Oligopoly of the transnational food corporations also has important consequences. A small number of giant corporations are dominating the current global food system by their control over the production, distribution, and market—that is, entire production chains—as reinforced by their influence on regulatory systems and trade regimes.
Resource Scarcities and Depletion of Biodiversity
Intensive industrial agriculture, practiced mostly by transnational corporations, is using already exhausted farmlands and depleted water resources to produce large amounts of (p. 619) export-oriented cash crops, animal food, and biofuel throughout the world. Agricultural land is almost exhausted at the global level because 75–90% of the land suitable for agriculture is already in use (Global Land Outlook 2017). Moreover, water scarcity is a major challenge because 40% of the land mass is arid. According to the World Bank, in the near future, 6% of the global gross domestic product (GDP) will be required to meet the demand for water. At the same time, the world population is in the process of shifting its diet to consume more meat-based food, which is more water-intensive than plant-based food. For example, whereas 1,500 liters of water is required to produce 1 kg of wheat, 16,000 liters of water is needed to produce 1 kg of meat.
As a result of a large and growing human population, the persistence of widespread malnutrition has a direct impact on the expanding agriculture that poses a threat to biodiversity. The goals of providing universal food security and protecting biodiversity are incompatible. The current agricultural system provides sufficient food on a worldwide basis, but in doing so it methodically undermines the capacity of agroecosystems to preserve biodiversity (Chappell and LaValle 2011).
The two problems of biodiversity loss and food insecurity are global in scope and cannot be viewed independently: In a world with limited resources, the methods used to address one necessarily involve choices affecting the other. Approximately 40% of the Earth’s land surface is being used for agriculture; an estimated 16–40% of this land is already lightly to severely degraded. Moreover, 40% of species have experienced severe population declines.
Current human use of surface water, groundwater, and soil is almost unsustainable, and these are essentially non-renewable resources.
Large-Scale Land Acquisitions
As farmlands have become scarce, the competition over land has increased. Remaining farmland and water resources are subject to competition between animal food, biofuel, commodities, and human consumption. Smallholders and subsistence farmers are in particular danger in developing countries because large-scale land acquisitions are a major threat, especially in countries in which property rights are not secure and farmlands are still not entirely cultivated, such as in Africa, Latin America, and South Asia. Africa is the continent most affected by large land acquisitions. According to the World Bank, of 42 million hectares sold in less than a year, 75% of these sales took place in sub-Saharan Africa, mainly involving the production and export of food, animal feed, biofuel, timber, and minerals in Cameroon, Ethiopia, the Democratic Republic of Congo, Madagascar, Mali, Somalia, Sudan, Tanzania, and Zambia (Deininger et al. 2011).Of the investment-promotion agencies in Africa, 87% are actively promoting foreign agricultural investments, more than in any other region of the world. Transfer from customary to state land is also widespread as a precondition or means for transferring land to investors.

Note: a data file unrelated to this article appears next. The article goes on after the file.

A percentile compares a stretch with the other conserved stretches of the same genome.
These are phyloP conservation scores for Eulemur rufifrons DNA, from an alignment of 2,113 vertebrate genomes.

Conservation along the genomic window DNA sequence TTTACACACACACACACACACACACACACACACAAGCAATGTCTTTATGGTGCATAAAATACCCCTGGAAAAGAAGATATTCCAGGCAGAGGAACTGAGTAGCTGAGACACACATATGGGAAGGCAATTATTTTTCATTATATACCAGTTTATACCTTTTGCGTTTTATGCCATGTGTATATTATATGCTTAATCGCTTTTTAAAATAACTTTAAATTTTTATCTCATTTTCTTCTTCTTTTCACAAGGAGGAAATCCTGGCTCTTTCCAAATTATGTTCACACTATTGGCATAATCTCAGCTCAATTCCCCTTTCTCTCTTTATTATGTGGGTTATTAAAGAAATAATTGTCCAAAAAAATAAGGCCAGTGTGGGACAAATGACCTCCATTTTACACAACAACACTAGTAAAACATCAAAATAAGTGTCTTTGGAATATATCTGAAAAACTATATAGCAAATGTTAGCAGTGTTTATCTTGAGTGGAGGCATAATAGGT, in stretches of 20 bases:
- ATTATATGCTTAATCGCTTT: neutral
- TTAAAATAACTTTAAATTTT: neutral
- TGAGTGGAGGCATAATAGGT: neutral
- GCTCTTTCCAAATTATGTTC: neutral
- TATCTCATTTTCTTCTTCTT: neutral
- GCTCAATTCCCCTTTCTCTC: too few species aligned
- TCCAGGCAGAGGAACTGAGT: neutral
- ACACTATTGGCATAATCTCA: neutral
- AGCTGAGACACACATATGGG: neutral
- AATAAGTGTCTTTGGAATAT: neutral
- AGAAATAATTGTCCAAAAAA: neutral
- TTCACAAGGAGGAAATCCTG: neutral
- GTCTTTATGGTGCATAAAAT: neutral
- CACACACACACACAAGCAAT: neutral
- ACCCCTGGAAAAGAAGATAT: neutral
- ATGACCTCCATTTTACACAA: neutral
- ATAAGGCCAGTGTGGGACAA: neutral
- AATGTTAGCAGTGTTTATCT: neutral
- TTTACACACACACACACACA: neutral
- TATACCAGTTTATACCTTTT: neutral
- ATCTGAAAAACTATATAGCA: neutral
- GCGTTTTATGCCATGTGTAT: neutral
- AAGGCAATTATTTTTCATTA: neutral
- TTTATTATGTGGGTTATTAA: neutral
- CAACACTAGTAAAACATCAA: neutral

Industries such as mining and logging, agri-businesses, and infrastructure projects have major impacts on land acquisitions. Local communities are rarely consulted or compensated (De Schutter 2016). Although many of the deals remain secret, the Land Matrix documented more than 1,000 transnational land deals in recent years covering 38 million hectares of land that has been acquired in developing countries by large investors (“Act on It” 2015).
(p. 620) Unfortunately, governments of developing countries are willing to offer available lands to foreign investors in the hope of securing an economic miracle or, in some cases, simply because the governments are corrupt. These deals are generally concluded without considering long-term adverse impacts on ecosystems, sociopolitical consequences, and human rights violations. The majority of victims of land dispossession are peasants, pastoralists, indigenous and nomadic peoples, and transboundary communities, whose land management system is based on customary land tenure.
Although large-scale land acquisitions are defended as being helpful for economic development, they also increase poverty and food insecurity and displace people from rural areas to the peripheries of cities or barren lands. In many countries, peasants resist large land appropriations, sometimes with weapons; with outbreaks of violent conflict and political unrest, abused peasants are transformed into “criminals.”